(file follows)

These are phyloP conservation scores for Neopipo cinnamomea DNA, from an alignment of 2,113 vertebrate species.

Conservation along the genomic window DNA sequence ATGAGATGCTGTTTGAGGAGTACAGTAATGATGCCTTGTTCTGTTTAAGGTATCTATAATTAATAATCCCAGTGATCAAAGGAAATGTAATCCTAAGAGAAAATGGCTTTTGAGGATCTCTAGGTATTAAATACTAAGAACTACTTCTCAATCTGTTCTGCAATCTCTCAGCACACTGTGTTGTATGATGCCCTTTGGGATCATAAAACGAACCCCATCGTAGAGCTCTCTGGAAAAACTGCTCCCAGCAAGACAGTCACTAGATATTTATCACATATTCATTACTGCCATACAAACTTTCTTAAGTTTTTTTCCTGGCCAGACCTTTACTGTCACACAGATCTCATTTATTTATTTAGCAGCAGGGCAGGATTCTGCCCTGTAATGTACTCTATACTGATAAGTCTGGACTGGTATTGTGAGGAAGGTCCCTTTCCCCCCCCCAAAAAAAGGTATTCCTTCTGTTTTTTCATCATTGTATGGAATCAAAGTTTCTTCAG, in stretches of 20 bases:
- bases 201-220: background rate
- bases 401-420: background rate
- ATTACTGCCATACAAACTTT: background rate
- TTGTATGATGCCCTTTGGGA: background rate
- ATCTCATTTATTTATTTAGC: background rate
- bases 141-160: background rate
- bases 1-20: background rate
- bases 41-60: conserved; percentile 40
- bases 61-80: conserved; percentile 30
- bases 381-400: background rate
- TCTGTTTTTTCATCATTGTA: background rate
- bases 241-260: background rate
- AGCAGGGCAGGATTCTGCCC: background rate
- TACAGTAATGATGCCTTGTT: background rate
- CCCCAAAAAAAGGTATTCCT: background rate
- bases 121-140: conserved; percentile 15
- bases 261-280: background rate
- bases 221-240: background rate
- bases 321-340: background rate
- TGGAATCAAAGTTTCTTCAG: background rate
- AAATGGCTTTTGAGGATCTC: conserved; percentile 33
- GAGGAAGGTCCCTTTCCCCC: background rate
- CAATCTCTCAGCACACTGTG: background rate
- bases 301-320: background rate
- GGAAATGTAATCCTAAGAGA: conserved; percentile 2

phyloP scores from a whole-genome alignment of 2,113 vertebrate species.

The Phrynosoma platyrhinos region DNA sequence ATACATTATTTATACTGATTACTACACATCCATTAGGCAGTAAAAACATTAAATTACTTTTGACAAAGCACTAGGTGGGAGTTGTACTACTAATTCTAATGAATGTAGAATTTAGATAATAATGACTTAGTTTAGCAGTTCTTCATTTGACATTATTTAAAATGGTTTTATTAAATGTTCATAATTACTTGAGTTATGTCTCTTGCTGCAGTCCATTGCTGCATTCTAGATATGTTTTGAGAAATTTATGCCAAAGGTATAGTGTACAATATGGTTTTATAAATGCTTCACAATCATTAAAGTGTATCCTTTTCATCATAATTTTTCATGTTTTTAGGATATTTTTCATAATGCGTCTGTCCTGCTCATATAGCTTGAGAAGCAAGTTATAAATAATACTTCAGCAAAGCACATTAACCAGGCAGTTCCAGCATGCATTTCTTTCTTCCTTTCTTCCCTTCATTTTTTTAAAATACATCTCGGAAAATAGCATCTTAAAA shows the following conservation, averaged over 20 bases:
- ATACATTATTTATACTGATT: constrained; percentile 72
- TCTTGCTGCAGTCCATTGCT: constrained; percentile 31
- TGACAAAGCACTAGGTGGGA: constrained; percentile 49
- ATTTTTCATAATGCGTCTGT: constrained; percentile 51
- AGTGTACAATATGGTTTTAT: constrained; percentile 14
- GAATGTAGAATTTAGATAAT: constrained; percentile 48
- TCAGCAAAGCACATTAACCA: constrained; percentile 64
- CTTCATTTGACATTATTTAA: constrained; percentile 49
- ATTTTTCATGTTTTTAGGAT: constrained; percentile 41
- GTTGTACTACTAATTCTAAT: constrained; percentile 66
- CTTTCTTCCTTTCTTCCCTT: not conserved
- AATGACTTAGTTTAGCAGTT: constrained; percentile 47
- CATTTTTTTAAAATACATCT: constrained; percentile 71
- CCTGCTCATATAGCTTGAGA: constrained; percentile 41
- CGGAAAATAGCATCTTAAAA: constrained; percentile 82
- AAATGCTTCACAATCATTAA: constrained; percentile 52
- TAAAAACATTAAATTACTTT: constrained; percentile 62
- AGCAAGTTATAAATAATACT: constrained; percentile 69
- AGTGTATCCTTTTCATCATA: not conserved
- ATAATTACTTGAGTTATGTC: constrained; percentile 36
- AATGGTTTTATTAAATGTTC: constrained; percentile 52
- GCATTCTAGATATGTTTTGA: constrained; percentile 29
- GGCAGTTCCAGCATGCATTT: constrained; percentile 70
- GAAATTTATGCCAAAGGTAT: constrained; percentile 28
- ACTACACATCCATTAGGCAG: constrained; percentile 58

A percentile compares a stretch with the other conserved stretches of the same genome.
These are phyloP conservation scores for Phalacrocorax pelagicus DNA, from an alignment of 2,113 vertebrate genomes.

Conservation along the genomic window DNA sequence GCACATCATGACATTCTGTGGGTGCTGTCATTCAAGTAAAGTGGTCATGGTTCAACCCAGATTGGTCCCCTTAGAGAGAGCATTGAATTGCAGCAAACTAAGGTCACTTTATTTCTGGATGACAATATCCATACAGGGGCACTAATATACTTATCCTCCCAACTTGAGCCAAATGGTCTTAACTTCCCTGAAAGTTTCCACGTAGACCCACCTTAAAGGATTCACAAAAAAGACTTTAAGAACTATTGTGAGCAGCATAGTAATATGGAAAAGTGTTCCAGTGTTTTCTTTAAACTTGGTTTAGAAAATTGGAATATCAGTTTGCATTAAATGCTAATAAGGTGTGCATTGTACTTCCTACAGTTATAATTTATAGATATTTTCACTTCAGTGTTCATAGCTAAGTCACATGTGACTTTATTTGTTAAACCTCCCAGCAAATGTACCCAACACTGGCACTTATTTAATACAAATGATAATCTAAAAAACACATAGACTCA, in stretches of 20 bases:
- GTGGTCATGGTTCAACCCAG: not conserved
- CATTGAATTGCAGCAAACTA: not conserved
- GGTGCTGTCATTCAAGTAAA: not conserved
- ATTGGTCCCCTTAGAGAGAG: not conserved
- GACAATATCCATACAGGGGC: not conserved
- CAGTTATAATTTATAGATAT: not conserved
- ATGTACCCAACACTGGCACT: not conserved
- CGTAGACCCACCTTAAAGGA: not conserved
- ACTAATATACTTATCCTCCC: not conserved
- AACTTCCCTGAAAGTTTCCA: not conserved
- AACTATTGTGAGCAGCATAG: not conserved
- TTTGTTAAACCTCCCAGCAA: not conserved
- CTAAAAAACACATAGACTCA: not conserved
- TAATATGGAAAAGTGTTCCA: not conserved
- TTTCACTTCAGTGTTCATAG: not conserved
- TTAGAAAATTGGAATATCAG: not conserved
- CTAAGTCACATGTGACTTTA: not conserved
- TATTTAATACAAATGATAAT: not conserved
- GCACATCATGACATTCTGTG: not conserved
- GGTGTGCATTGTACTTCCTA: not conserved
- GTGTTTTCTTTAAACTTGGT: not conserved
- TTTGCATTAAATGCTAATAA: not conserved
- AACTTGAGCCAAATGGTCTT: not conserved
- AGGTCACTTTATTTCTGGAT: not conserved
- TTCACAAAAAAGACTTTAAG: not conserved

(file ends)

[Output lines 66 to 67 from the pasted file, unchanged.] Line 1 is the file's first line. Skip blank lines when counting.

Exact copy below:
- ACTAATATACTTATCCTCCC: not conserved
- AACTTCCCTGAAAGTTTCCA: not conserved